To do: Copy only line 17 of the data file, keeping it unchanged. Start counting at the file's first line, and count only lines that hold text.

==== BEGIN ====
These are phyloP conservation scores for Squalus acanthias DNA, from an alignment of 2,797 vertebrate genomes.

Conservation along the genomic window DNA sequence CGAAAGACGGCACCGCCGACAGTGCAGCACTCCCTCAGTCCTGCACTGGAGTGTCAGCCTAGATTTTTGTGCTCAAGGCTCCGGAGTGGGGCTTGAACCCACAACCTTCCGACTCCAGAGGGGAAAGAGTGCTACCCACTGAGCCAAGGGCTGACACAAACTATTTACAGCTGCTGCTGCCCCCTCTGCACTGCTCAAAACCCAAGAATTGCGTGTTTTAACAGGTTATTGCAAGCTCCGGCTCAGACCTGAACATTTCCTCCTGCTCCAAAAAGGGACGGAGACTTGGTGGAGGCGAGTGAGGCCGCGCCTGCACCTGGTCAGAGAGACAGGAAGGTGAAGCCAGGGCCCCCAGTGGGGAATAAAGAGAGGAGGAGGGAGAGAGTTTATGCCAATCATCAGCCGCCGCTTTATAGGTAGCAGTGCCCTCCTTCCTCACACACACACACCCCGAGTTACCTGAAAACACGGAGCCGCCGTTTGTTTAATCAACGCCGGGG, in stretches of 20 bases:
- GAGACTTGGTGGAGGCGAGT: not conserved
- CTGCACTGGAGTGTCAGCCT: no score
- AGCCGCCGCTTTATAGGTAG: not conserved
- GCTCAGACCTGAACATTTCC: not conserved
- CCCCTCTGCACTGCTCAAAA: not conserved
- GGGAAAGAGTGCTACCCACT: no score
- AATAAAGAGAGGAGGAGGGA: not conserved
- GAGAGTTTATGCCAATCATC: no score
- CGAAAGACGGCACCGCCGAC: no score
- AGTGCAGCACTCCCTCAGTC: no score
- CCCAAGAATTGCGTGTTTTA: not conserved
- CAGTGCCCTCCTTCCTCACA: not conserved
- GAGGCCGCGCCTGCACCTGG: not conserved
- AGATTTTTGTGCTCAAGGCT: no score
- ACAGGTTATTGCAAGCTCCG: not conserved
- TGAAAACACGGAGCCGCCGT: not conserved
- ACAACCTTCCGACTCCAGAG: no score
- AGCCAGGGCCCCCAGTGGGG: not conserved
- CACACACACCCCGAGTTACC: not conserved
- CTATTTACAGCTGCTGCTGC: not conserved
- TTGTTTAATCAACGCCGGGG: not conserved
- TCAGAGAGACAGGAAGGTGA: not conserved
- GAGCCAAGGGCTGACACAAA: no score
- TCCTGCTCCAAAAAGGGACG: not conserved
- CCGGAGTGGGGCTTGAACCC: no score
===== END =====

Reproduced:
- ACAGGTTATTGCAAGCTCCG: not conserved